Tuesday, 13 April 2010

‘7 big winners’ to raise $75B investments for RP

By Daxim Lucas, Amy R. Remo
Philippine Daily Inquirer

MANILA, Philippines--The Philippines stands to reap its biggest investment windfall in recent history should policymakers choose to focus resources on developing over the next decade seven industries where the country is globally competitive.

According to the Joint Foreign Chambers (JFC)—a loose umbrella organization of several Philippine-based foreign chambers of commerce—these “seven big winners” are agribusiness; business process outsourcing; creative industries; infrastructure; manufacturing and logistics; mining, and tourism, medical travel and retirement.

Australia-New Zealand Chamber of Commerce president John Casey predicted that as much as $75 billion in foreign direct investments would flow into these industries from the 2010-2020 period should the government and the private sector focus on developing these industries.

A total of ten million jobs would also be created by these investments, Casey said in a briefing in Makati City Monday.

Casey based his estimate on the fact that the Philippines usually received about one percent of the total foreign direct investments that flow into the Asia-Pacific region that averaged $200 billion on any given year, thus the $75-billion estimate for the next decade.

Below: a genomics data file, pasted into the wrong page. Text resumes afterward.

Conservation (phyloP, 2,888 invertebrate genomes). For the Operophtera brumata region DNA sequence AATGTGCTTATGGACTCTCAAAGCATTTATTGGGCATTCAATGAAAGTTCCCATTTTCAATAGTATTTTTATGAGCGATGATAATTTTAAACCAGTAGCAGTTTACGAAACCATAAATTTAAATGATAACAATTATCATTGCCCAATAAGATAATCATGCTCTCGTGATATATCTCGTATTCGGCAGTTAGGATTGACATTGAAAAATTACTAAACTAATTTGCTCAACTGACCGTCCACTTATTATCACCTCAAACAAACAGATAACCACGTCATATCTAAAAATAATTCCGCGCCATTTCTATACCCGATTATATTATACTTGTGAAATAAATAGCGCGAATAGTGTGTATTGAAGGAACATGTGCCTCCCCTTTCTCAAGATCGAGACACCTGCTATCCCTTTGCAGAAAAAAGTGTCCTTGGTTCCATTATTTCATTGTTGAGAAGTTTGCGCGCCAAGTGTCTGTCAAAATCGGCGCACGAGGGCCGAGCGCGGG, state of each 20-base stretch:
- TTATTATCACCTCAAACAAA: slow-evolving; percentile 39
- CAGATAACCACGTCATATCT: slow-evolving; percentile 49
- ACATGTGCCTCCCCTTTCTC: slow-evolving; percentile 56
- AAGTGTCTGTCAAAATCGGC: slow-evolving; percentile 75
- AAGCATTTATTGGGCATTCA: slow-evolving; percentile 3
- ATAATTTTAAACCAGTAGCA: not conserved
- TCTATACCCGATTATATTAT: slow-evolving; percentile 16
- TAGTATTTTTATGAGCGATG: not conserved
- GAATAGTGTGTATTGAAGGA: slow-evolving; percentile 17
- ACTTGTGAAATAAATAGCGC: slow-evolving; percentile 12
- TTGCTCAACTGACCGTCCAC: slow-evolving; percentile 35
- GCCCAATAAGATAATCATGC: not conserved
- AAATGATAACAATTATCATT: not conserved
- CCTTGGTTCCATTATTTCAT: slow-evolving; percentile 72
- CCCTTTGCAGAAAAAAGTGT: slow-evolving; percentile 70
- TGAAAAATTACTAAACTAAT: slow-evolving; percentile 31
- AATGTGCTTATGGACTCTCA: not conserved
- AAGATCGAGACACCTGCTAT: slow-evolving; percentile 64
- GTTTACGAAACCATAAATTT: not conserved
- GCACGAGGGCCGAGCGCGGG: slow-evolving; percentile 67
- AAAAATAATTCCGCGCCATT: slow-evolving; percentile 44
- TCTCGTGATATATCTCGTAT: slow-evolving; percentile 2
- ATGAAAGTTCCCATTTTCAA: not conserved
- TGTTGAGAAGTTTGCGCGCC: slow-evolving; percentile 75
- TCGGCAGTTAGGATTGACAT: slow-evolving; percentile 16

According to the JFC, the Philippines is located in a region of “very high economic growth” that is experiencing the highest growth rate in the world at present, as far as regional economies are concerned.

In fact, thanks largely to China, the Asia-Pacific’s output, exports and employment have mostly returned to levels seen before the global financial crisis, which began almost three years ago.

“Leading the global economy, real gross domestic product growth in developing Asia is poised to rise to 8.7 percent in 2010 after slowing to 8.5 percent in 2008 and 7 percent in 2009,” the JFC said, quoting a recent World Bank report.

It pointed out that in 2008, the World Bank identified 13 economies which had sustained growth rates of 7 percent or more in the post-World War 2 period, of which eight are in Asia.

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